Enigmatic, Australian philosopher William Mitchell presented two series of Gifford lectures in Aberdeen between 1924–1926. In 1933, Mitchell reworked, expanded, and reorganised his initial series of lectures, publishing them as The Place of Minds in the World. He intended to expand and adapt his second series of lectures, entitled The Power of the Mind, but this never came to fruition, and the initial manuscript has since been lost. For this reason, The Place of Minds in the World ends mid-argument, and assessment of the argument as a whole is challenging.
In the preface, Mitchell argues that an examination of mind and consciousness must begin with ‘the surface’, examining stimuli as causes of events in the brain. From this starting point, one proceeds, understanding objects as causally connected to our mental states and the living growth of our mind. To a degree, the rest of the volume will seek to establish the validity of such an approach to the mind’s relation to the world.
In the introduction, Mitchell argues that the mind as feeling, living consciousness cannot be exhaustively understood through the application of scientific, causal tools of examination. Consciousness refuses to be reduced to pure ‘means’. Mitchell insists that our perception of an object not be conflated with the object itself. This gulf between knowing and known is termed the ‘living line’. Instead of being conflated with our ideas, objects, through the processes of our mental life, prove themselves to our consciousness. In Part I, Mitchell introduces a number of gulfs involved with the mind’s relation to the world. In discussing the ‘surface gulfs’, Mitchell asserts that though changes in consciousness are tied and grounded in ‘brain-change’, a full analysis of the brain’s physical processes, though valuable, would not be able to bridge that chasm between this sort of knowledge, and experience (These type of assertions lend credence to W. Martin Davies recent work presenting Mitchell as a precursor to the ‘new mysterians’). Mitchell insists that an analysis of the mind requires both an analysis of the collection of feeling-qualities which determine the self, and a study of the physical structure of the brain which is the necessary correlate to the feelings of the consciousness.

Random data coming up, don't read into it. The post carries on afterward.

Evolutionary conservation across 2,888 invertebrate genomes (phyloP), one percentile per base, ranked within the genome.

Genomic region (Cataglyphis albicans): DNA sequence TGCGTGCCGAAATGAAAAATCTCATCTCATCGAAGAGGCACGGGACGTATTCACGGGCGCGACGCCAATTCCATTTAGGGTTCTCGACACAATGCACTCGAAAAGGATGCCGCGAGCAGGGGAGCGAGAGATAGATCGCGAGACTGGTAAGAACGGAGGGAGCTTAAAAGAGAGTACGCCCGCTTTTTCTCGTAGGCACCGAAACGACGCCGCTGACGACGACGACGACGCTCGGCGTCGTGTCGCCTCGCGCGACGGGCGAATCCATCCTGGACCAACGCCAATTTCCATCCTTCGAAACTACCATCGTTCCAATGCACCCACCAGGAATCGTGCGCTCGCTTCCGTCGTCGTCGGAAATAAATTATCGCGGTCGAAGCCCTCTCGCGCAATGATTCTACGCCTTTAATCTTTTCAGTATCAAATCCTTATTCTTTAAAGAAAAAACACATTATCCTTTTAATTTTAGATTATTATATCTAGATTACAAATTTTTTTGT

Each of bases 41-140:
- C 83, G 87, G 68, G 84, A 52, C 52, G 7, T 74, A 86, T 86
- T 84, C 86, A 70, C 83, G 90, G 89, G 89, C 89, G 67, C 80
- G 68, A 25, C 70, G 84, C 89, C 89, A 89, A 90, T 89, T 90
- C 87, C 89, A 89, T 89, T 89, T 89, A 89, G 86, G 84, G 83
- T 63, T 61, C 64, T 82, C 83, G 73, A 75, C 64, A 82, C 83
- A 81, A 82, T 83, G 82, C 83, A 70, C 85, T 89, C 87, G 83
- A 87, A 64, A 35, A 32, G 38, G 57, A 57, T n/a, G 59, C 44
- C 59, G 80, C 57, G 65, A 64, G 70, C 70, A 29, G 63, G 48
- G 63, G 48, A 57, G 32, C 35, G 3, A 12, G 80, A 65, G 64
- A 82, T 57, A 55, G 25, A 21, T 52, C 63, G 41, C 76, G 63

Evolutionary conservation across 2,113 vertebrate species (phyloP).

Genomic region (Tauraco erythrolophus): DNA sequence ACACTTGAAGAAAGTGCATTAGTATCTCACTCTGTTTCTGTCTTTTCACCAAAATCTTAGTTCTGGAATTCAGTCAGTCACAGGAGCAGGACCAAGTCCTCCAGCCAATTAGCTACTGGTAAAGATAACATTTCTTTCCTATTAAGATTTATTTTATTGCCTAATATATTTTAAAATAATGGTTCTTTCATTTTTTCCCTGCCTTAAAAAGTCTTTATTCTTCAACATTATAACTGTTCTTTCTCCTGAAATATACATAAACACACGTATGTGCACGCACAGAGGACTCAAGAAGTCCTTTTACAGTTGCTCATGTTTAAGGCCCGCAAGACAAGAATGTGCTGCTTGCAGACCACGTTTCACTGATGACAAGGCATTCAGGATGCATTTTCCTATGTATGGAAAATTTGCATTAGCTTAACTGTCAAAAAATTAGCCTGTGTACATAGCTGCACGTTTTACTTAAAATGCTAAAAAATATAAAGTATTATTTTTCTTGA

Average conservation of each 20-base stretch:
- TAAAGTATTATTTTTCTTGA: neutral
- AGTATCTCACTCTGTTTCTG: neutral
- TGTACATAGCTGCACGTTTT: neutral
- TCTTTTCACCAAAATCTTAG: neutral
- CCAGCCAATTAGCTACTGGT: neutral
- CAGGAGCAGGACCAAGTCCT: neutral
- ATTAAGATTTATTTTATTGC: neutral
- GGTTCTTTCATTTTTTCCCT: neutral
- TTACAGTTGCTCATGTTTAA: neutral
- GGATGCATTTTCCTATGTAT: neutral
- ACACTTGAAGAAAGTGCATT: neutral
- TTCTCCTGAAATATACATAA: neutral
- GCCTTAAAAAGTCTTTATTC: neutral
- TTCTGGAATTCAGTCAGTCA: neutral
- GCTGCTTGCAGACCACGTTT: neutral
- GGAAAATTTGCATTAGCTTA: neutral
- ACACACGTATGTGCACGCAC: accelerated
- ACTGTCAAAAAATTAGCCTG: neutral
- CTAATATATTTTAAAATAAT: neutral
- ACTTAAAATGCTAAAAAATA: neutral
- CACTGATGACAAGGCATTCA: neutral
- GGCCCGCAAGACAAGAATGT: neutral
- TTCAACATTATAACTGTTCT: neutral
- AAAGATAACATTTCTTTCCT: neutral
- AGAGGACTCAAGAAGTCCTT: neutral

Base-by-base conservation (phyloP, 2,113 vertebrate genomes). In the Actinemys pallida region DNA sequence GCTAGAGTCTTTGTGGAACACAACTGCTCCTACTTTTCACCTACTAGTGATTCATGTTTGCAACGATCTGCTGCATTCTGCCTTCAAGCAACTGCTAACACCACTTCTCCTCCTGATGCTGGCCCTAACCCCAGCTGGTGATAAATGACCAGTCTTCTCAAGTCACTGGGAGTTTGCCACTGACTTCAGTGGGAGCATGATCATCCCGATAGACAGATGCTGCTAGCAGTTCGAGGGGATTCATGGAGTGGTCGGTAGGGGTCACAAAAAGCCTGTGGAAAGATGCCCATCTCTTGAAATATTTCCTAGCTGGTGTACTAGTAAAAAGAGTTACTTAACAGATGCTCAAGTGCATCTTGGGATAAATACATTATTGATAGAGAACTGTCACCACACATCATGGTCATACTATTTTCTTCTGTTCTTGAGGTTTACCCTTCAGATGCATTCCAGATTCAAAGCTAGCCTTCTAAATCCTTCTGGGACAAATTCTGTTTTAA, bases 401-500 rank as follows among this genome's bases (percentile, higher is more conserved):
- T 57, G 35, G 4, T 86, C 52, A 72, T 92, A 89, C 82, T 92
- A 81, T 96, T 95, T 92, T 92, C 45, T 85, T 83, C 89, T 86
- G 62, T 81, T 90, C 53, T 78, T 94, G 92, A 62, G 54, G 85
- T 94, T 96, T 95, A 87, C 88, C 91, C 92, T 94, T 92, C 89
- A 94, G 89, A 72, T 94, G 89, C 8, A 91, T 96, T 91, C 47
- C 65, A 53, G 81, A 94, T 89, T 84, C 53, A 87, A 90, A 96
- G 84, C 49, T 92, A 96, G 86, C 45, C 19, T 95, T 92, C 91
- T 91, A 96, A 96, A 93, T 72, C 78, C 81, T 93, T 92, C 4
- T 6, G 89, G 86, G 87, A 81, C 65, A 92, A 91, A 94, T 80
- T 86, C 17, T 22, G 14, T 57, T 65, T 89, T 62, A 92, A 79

In Part II, Mitchell further explicates the relation between ideas and objects. Objects prove themselves to the mind, and ideas gesture toward objects. Even our doubts about truth, failures of memory, and imprecise knowledge of objects, serve not to question, but to further establish the distinction between thought and object of thought. He finishes this section discussing the ‘mental surface’, giving an account of how the self grows through it’s living interaction with the world.
In the final section, Mitchell assesses the relation between phenomena and scientific theories. He provides a sweeping historical account of the search for a fundamental substance, and engages in detailed dialogue with the ground-breaking advances in physics taking place in his early Twentieth-Century context. The breadth of this discussion renders simple summary difficult, but I will note three salient themes. Firstly, Mitchell contends that any discovery of realities which are beyond the level of our sensible experience cannot serve to delegitimise sensible experience. Secondly, Mitchell’s survey of the development of scientific theories warns that through the use of theories, the complexity of the whole has often been reductionistically over-simplified on the basis of a single part. Thirdly, Mitchell is eager to stress the distinction between theories and the phenomena they seek to describe. The boundlessness and irreducibility of nature finally serves to establish our mental life as a dynamic, growing consciousness in relation to the world as a whole.